In the recent Supreme Court case Financial Conduct Authority v Macris 1, the Financial Conduct Authority (FCA) successfully appealed against a Court of Appeal decision that warning and decision notices which it gave to a bank and subsequently published as a final notice had identified the respondent, for the purposes of section 393 of the Financial Services and Markets Act 2000.

The notices issued by the FCA to the bank following a regulatory settlement did not name the respondent, but referred to "CIO London management". The respondent (the bank's International Chief Investment Officer) claimed that the notices clearly identified him as a third party within the meaning of Section 393, meaning that he should have been given a copy of the notices, to allow him to make representations about matters which were prejudicial to him. The Court of Appeal had originally agreed with the respondent that the notices identified him, finding that publicly available material entitled the judge to conclude, on an objective basis, that persons acquainted with the respondent, or who operated in his area of the financial services industry, would reasonably have been able to identify him from the statements made in the notices.

In overturning the Court of Appeal judgment, the Supreme Court decided that the key question in determining whether Section 393 is triggered was whether the terms of the notice would have conveyed to a reasonable member of the public, without extrinsic information, that any of the terms was a synonym for the respondent. In the instant case, they plainly would not. Consequently, the respondent was not a third party for the purposes of Section 393.

In making its decision the court considered four factors:

1. The court decided that Section 393 was more limited than the general obligation imposed by public law to give those affected sufficient notice to enable them to make representations to protect their legitimate interests.

2. Although the word "identifies" in Section 393 was not elaborated upon, it was clear that it was the reasons contained in the notice which had to identify the third party, not some extrinsic source. References to extrinsic sources of information were legitimate only so far as it was necessary in order to understand what the notice meant.

3. It was necessary to read Section 393 in light of the practicalities of performing the FCA's investigatory and disciplinary functions. The FCA would not necessarily know what, if any, further information might be available to knowledgeable outsiders or discoverable from publicly available sources. It had to be able to ensure, by the way in which it framed its own notices that a third party was not "identified" in the notice, even if he or she was identifiable from information elsewhere.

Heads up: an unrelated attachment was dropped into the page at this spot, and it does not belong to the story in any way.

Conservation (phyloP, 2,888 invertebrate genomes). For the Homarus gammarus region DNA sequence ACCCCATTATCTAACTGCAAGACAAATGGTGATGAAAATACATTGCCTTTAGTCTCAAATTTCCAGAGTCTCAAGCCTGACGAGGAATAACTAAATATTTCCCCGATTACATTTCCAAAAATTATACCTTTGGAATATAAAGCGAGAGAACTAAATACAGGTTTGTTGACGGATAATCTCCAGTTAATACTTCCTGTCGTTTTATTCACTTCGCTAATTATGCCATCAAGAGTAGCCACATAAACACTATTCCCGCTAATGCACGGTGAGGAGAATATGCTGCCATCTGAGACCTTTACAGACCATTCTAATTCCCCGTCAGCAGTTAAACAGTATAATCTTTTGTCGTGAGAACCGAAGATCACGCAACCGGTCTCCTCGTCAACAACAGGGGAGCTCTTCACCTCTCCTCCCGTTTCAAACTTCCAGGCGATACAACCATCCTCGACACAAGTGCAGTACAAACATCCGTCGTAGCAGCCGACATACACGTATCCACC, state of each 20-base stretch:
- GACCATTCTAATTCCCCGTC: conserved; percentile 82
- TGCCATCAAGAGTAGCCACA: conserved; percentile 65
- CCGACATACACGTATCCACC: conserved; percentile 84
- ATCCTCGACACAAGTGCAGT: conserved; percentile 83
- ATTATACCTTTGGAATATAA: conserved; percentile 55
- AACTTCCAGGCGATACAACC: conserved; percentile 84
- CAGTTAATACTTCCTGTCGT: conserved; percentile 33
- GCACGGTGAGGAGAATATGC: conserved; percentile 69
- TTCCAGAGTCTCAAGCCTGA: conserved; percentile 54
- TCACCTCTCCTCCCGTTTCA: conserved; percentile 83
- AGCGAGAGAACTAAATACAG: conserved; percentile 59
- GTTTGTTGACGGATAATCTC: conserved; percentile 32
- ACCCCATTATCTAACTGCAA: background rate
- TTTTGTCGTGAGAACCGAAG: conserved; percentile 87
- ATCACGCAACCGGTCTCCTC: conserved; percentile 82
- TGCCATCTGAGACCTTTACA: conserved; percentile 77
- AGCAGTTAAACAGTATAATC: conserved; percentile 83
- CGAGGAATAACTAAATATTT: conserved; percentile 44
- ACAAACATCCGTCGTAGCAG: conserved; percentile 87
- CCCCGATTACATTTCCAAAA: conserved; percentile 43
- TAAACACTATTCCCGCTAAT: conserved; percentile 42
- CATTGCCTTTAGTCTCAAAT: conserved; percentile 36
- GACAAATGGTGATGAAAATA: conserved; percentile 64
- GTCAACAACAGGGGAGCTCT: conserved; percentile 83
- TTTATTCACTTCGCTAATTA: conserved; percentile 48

4. When the FCA decided to publish, it did so in order to serve the public interest in the proper performance of its functions and the protection of those who used the financial services industry. The relevant audience for that purpose was the public at large and it was irrelevant that some specific sector of the public might have additional information enabling them to identify a third party.

It is perhaps interesting to note that Lord Wilson, dissenting in his judgement, believed the Court's decision did not strike a fair balance between individual reputation and regulatory efficiency. In alignment with the Court of Appeal's original decision, Lord Wilson considered the key question when considering whether Section 393 has been triggered should be whether the words in the notice would reasonably lead an operator in the same sector of the market unacquainted with the applicant (and not a reasonable member of the public), to conclude, by reference only to information in the public domain, that the individual referred to in the notice was the applicant.

The Supreme Court decision will have a material impact on firms and individuals who may be involved in FCA or PRA investigations.

For individuals, the decision is undoubtedly bad news. It will mean those who are implicitly criticised in an FCA or PRA notice, but not expressly identified, will be unable to object to the form of the notice even though their identity may readily be worked out by acquaintances or the press. The lack of opportunity for individuals to make their case to the FCA at the decision notice stage means that the best chance they have to influence the FCA's decision making may be when they are interviewed as a witness. Individuals may therefore need to be more proactive in getting their story across at interview.

For firms the picture is more mixed. For those firms that are trying to reach a settlement with the PRA or FCA, not having to worry about disgruntled former employees with third party rights will make things easier. However it is not just individuals who may be entitled to third party rights: firms can be as well. Firms implicitly criticised in FCA notices (perhaps because they are counterparties or service providers to the subject) may not enjoy third party rights, but their role may be well known in the market.